Cyberbullying Research

Dr. Justin W. Patchin, and Dr. Sameer Hinduja and other researchers for from the have been exploring and researching cyberbullying since 2002. To date, they have conducted seven studies which included over 12,000 adolescents from over 80 schools. Their research is summarized . Other research has been going on in recent years.

The studies available today indicate that:
  • The average figures from available studies indicate that about 20% of teens have been the victim of cyberbullying at some point in their lifetime. According to a 2008 study 72% of school-aged children have been bullied while online (Juvonen & Gross, 2008)

  • The percent of youth who admit to cyberbullying others at some point in their lives range from about 11% to as high as 20%.

  • Reasons for cyberbullying include:
    • To get back at someone (56% of those who cyberbullied)
    • Because they deserve it (58% of cyberbullies)
    • For fun or entertainment (26% of cyberbullies)
    • To be mean (according to 75% of those who were cyberbullied)
    • Out of jealousy (32% of those who were cyberbullied) (Cox Communications, 2009)

    A recent study led by a a Michigan State University criminologist found that peer influence and low self-control appear to be the major factors fueling juvenile cybercrime such as computer hacking and online bullying. (Holt et al. 2010)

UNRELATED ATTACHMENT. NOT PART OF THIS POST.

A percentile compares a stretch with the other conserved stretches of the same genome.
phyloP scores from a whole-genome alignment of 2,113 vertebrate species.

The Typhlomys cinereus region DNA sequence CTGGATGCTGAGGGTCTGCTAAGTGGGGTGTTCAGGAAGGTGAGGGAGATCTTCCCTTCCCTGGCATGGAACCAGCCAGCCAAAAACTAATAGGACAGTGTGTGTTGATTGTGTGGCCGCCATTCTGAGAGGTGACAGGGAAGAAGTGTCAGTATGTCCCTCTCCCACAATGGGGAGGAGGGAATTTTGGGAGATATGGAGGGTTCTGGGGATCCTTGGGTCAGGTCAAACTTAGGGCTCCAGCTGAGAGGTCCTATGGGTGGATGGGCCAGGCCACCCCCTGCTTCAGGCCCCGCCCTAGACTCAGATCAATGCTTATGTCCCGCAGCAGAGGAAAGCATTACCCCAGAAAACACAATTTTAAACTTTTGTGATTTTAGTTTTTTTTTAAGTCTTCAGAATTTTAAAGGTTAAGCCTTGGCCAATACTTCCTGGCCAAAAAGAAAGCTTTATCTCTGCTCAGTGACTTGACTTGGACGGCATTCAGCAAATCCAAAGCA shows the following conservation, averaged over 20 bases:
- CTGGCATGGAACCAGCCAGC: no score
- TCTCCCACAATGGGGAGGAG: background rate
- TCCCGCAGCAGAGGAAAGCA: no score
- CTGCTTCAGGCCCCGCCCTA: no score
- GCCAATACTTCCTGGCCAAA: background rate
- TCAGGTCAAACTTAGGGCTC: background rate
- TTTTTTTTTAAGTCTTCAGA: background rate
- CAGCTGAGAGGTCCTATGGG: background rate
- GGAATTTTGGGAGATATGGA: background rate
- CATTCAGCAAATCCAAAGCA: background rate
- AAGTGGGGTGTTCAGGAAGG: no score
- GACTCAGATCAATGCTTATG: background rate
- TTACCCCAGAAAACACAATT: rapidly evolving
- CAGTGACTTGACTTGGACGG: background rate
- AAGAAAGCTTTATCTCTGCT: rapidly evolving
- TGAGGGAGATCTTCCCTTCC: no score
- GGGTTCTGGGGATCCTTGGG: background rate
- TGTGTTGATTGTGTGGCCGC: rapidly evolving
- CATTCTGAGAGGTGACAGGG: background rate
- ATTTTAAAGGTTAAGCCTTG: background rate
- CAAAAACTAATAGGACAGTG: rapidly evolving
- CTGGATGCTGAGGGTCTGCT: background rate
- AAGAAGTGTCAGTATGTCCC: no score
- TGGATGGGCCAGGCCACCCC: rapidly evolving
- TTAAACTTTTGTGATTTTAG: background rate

• Adolescent girls are just as likely, if not more likely than boys to experience cyberbullying (as a victim and offender)

  • Cyberbullying is related to low self-esteem, suicidal ideation, anger, and frustration. Like other forms of bullying, it can be detrimental to a child’s performance and sense of well-being at school. Chait (2008) states that Cyber victimization has been shown to cause poor grades, emotional spirals, poor self-esteem, repeated school absences, depression, and in some cases suicide. These outcomes are similar to real-life bullying outcomes. Teens who have been cyberbullied may seem anxious and have unexplainable mood swings after online use or stop using their equipment at home all together. They are less likely to talk about their online experiences or friends, and may avoid allowing others to view their computer usage. (Shariff, 2008; Trolley, et al., 2006; Willard, 2007).

  • There is a close relationship between traditional bullying and cyberbullying: those who are bullied at school are bullied online and those who bully at school bully online. In other words, acts of cyberbullying can actually start with traditional bullying instances at school and then move to the Internet or vice-versa (California School Boards Association, 2007)

  • The motives for bullying someone online have remained fairly the same as traditional bullying: power and a need to dominate or subdue others. However, the profile of the bully is changing. The anonymity of being online has empowered those who may not have typically shown aggression in an open forum (Shariff, 2008).

  • 58% of those who are online bullied do not tell an adult – parent or others (Juvonen & Gross, 2008).

  • Education and awareness are critical to the prevention of cyberbullying (Hinduja & Patchin, 2008; Kowalski, 2008; Shariff, 2008; Willard, 2007). Disciplinary actions against cyberbullies have not proven to be effective.